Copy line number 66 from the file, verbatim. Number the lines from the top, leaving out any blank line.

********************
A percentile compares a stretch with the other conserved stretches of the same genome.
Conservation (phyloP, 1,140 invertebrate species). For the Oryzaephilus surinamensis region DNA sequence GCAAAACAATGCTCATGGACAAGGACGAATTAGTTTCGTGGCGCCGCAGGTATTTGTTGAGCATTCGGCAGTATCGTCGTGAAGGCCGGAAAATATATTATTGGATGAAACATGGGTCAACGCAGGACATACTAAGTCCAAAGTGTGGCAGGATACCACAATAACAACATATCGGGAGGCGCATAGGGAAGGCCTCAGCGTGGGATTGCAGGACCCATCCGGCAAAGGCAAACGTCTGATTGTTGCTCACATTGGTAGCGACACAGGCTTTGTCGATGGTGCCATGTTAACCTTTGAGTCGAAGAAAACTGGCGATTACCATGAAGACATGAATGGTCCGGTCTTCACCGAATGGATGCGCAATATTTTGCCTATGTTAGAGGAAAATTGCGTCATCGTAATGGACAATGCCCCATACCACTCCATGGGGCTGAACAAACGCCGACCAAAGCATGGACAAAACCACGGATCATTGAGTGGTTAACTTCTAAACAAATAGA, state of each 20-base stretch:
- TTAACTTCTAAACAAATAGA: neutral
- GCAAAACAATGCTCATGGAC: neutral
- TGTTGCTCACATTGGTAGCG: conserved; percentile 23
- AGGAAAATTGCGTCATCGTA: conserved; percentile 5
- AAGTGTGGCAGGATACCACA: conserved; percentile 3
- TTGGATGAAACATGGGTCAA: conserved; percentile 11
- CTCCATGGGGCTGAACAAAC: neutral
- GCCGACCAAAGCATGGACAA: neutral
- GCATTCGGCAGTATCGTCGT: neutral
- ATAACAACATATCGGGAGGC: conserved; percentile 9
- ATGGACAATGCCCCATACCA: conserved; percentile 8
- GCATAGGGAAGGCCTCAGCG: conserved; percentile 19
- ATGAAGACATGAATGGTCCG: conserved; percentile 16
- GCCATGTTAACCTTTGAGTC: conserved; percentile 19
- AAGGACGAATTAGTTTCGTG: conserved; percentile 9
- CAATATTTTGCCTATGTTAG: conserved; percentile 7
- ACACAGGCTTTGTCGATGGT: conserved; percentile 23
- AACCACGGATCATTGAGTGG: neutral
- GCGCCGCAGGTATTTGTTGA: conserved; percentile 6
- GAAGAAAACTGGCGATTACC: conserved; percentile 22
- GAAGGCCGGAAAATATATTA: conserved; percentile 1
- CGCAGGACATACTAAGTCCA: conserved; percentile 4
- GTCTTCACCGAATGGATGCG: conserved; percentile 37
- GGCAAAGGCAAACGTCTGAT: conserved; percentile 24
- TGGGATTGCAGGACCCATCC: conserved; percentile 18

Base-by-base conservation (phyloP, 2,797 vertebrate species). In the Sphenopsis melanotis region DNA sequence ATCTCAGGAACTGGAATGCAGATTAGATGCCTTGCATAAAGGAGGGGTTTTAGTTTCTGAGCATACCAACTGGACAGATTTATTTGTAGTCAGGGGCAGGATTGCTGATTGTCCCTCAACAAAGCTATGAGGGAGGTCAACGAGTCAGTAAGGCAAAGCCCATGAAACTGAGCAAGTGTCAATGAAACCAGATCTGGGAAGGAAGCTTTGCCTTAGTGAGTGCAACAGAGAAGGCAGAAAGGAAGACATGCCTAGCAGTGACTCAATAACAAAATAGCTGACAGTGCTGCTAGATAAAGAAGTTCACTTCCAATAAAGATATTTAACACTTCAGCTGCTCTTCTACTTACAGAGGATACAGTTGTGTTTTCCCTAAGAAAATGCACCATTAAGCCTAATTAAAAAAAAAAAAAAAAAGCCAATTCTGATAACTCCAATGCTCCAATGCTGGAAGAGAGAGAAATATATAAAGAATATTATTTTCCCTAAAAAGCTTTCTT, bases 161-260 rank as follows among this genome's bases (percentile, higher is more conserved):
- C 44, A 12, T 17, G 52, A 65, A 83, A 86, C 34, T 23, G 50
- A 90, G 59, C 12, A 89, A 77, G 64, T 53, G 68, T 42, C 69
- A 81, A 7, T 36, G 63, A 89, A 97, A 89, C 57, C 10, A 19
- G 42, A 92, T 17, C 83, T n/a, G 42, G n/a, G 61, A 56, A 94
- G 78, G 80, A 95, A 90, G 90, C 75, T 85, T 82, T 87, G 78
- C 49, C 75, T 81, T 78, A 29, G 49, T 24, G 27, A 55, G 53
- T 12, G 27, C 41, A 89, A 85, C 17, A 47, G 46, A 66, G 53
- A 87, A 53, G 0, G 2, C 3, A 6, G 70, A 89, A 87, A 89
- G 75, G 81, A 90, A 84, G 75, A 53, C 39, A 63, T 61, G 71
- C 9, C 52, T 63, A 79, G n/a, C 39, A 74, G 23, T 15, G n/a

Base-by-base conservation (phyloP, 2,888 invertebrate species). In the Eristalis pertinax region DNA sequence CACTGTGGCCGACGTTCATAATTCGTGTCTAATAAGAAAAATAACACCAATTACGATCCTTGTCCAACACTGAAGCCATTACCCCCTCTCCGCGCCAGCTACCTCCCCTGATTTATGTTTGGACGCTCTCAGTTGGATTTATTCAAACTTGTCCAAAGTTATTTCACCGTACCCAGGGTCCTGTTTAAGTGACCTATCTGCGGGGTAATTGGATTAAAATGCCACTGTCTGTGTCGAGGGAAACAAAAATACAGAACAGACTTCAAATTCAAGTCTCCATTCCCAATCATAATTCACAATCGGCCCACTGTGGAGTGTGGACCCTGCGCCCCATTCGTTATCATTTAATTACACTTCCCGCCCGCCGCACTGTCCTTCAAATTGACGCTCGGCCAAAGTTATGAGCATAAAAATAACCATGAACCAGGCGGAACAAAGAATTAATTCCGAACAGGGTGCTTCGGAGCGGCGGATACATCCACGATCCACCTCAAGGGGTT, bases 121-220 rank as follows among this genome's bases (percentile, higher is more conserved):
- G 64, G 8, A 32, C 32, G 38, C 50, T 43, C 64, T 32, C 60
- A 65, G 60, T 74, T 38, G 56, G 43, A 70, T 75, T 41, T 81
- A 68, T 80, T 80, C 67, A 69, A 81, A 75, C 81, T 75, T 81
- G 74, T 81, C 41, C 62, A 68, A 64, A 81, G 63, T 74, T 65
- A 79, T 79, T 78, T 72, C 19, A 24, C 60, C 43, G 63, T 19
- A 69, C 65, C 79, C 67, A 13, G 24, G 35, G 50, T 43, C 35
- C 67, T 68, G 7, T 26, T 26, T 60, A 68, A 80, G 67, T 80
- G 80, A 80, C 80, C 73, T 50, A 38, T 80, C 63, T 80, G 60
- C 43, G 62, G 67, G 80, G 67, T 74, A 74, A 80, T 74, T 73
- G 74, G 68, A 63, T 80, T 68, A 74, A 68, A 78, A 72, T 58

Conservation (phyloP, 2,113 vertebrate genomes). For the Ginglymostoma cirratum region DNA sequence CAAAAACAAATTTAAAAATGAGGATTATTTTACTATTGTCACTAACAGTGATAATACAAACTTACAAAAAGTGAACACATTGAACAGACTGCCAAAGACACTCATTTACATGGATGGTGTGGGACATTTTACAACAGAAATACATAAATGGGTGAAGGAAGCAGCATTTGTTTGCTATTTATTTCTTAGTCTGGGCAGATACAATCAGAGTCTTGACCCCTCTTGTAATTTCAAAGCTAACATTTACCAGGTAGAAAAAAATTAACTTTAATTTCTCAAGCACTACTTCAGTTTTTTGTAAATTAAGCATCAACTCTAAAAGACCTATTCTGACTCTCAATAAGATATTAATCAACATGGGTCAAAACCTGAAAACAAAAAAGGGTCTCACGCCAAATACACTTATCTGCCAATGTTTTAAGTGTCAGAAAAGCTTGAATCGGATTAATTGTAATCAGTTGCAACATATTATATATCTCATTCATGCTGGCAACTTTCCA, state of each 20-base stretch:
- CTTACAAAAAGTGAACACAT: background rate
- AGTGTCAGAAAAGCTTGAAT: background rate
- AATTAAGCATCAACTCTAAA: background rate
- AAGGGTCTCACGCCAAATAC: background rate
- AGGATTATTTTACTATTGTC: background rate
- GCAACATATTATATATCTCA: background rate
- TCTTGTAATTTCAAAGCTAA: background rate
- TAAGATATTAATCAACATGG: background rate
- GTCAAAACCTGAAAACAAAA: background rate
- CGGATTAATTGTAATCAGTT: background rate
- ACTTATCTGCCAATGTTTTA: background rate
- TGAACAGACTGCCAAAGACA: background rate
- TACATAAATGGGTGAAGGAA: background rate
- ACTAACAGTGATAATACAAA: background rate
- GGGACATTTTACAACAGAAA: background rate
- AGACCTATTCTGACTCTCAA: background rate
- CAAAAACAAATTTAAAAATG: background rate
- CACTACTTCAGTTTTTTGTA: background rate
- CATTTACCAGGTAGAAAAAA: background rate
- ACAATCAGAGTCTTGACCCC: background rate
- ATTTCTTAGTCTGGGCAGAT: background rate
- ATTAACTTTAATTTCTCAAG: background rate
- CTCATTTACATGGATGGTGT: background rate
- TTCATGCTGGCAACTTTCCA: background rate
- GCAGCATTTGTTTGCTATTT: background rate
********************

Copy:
- AGACCTATTCTGACTCTCAA: background rate